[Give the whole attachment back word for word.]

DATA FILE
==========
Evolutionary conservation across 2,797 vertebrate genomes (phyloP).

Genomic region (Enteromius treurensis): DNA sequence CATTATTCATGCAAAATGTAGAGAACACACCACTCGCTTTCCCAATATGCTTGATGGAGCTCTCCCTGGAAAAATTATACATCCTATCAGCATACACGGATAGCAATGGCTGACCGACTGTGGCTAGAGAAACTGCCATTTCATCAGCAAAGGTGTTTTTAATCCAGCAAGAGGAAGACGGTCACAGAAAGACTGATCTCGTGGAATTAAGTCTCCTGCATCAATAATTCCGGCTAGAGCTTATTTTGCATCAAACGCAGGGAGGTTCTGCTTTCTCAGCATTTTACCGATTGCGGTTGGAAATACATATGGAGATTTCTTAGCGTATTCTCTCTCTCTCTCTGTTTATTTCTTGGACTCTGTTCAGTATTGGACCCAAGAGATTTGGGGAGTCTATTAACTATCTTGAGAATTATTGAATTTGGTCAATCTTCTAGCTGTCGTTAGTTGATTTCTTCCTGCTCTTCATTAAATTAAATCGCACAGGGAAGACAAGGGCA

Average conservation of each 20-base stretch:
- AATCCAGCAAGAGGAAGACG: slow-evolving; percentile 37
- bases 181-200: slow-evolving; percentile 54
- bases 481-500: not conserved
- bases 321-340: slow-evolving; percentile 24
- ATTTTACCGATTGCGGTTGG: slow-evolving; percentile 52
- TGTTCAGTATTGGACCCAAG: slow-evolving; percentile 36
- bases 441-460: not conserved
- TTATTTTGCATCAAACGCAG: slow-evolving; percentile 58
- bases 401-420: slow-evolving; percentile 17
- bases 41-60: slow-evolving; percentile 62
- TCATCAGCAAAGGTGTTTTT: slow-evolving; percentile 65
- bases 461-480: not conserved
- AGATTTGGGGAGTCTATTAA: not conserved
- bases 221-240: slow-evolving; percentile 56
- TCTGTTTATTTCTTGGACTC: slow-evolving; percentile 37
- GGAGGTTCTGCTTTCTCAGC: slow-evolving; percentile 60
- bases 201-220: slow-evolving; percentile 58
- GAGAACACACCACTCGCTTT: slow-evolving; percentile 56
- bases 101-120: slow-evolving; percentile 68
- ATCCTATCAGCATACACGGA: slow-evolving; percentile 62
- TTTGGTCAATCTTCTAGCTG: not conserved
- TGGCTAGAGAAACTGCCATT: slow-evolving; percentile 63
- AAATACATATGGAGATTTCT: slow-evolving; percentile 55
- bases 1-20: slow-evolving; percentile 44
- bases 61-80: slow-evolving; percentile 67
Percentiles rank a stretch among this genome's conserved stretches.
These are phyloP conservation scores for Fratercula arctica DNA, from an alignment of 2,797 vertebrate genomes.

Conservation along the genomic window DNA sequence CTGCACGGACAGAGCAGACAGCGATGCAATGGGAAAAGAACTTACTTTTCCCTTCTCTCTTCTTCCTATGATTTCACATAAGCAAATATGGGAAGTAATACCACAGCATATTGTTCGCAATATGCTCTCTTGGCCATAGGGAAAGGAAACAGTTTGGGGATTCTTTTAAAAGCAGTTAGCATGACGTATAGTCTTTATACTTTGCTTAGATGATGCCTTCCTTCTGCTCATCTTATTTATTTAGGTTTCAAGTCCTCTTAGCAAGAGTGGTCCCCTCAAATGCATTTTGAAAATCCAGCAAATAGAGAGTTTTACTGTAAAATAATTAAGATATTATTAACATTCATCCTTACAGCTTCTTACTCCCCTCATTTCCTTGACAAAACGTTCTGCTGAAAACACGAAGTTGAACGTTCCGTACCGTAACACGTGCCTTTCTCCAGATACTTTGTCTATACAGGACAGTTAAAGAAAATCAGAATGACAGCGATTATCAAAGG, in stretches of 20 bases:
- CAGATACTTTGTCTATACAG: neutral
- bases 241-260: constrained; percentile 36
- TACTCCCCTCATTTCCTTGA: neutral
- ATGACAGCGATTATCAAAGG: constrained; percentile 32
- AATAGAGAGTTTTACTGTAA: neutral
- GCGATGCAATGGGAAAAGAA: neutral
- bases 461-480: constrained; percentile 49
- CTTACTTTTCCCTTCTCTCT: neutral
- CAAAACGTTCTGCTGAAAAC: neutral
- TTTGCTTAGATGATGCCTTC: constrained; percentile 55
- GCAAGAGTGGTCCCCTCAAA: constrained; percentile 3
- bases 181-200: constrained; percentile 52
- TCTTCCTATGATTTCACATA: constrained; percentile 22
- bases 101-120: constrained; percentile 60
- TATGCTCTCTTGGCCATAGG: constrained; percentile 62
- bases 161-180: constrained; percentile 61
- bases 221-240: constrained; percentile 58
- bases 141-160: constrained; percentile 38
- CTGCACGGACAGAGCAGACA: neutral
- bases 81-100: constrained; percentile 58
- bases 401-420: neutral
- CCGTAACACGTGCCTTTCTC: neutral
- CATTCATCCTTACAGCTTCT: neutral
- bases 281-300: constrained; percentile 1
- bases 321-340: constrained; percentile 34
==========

Evolutionary conservation across 2,797 vertebrate genomes (phyloP).

Genomic region (Enteromius treurensis): DNA sequence CATTATTCATGCAAAATGTAGAGAACACACCACTCGCTTTCCCAATATGCTTGATGGAGCTCTCCCTGGAAAAATTATACATCCTATCAGCATACACGGATAGCAATGGCTGACCGACTGTGGCTAGAGAAACTGCCATTTCATCAGCAAAGGTGTTTTTAATCCAGCAAGAGGAAGACGGTCACAGAAAGACTGATCTCGTGGAATTAAGTCTCCTGCATCAATAATTCCGGCTAGAGCTTATTTTGCATCAAACGCAGGGAGGTTCTGCTTTCTCAGCATTTTACCGATTGCGGTTGGAAATACATATGGAGATTTCTTAGCGTATTCTCTCTCTCTCTCTGTTTATTTCTTGGACTCTGTTCAGTATTGGACCCAAGAGATTTGGGGAGTCTATTAACTATCTTGAGAATTATTGAATTTGGTCAATCTTCTAGCTGTCGTTAGTTGATTTCTTCCTGCTCTTCATTAAATTAAATCGCACAGGGAAGACAAGGGCA

Average conservation of each 20-base stretch:
- AATCCAGCAAGAGGAAGACG: slow-evolving; percentile 37
- bases 181-200: slow-evolving; percentile 54
- bases 481-500: not conserved
- bases 321-340: slow-evolving; percentile 24
- ATTTTACCGATTGCGGTTGG: slow-evolving; percentile 52
- TGTTCAGTATTGGACCCAAG: slow-evolving; percentile 36
- bases 441-460: not conserved
- TTATTTTGCATCAAACGCAG: slow-evolving; percentile 58
- bases 401-420: slow-evolving; percentile 17
- bases 41-60: slow-evolving; percentile 62
- TCATCAGCAAAGGTGTTTTT: slow-evolving; percentile 65
- bases 461-480: not conserved
- AGATTTGGGGAGTCTATTAA: not conserved
- bases 221-240: slow-evolving; percentile 56
- TCTGTTTATTTCTTGGACTC: slow-evolving; percentile 37
- GGAGGTTCTGCTTTCTCAGC: slow-evolving; percentile 60
- bases 201-220: slow-evolving; percentile 58
- GAGAACACACCACTCGCTTT: slow-evolving; percentile 56
- bases 101-120: slow-evolving; percentile 68
- ATCCTATCAGCATACACGGA: slow-evolving; percentile 62
- TTTGGTCAATCTTCTAGCTG: not conserved
- TGGCTAGAGAAACTGCCATT: slow-evolving; percentile 63
- AAATACATATGGAGATTTCT: slow-evolving; percentile 55
- bases 1-20: slow-evolving; percentile 44
- bases 61-80: slow-evolving; percentile 67
Percentiles rank a stretch among this genome's conserved stretches.
These are phyloP conservation scores for Fratercula arctica DNA, from an alignment of 2,797 vertebrate genomes.

Conservation along the genomic window DNA sequence CTGCACGGACAGAGCAGACAGCGATGCAATGGGAAAAGAACTTACTTTTCCCTTCTCTCTTCTTCCTATGATTTCACATAAGCAAATATGGGAAGTAATACCACAGCATATTGTTCGCAATATGCTCTCTTGGCCATAGGGAAAGGAAACAGTTTGGGGATTCTTTTAAAAGCAGTTAGCATGACGTATAGTCTTTATACTTTGCTTAGATGATGCCTTCCTTCTGCTCATCTTATTTATTTAGGTTTCAAGTCCTCTTAGCAAGAGTGGTCCCCTCAAATGCATTTTGAAAATCCAGCAAATAGAGAGTTTTACTGTAAAATAATTAAGATATTATTAACATTCATCCTTACAGCTTCTTACTCCCCTCATTTCCTTGACAAAACGTTCTGCTGAAAACACGAAGTTGAACGTTCCGTACCGTAACACGTGCCTTTCTCCAGATACTTTGTCTATACAGGACAGTTAAAGAAAATCAGAATGACAGCGATTATCAAAGG, in stretches of 20 bases:
- CAGATACTTTGTCTATACAG: neutral
- bases 241-260: constrained; percentile 36
- TACTCCCCTCATTTCCTTGA: neutral
- ATGACAGCGATTATCAAAGG: constrained; percentile 32
- AATAGAGAGTTTTACTGTAA: neutral
- GCGATGCAATGGGAAAAGAA: neutral
- bases 461-480: constrained; percentile 49
- CTTACTTTTCCCTTCTCTCT: neutral
- CAAAACGTTCTGCTGAAAAC: neutral
- TTTGCTTAGATGATGCCTTC: constrained; percentile 55
- GCAAGAGTGGTCCCCTCAAA: constrained; percentile 3
- bases 181-200: constrained; percentile 52
- TCTTCCTATGATTTCACATA: constrained; percentile 22
- bases 101-120: constrained; percentile 60
- TATGCTCTCTTGGCCATAGG: constrained; percentile 62
- bases 161-180: constrained; percentile 61
- bases 221-240: constrained; percentile 58
- bases 141-160: constrained; percentile 38
- CTGCACGGACAGAGCAGACA: neutral
- bases 81-100: constrained; percentile 58
- bases 401-420: neutral
- CCGTAACACGTGCCTTTCTC: neutral
- CATTCATCCTTACAGCTTCT: neutral
- bases 281-300: constrained; percentile 1
- bases 321-340: constrained; percentile 34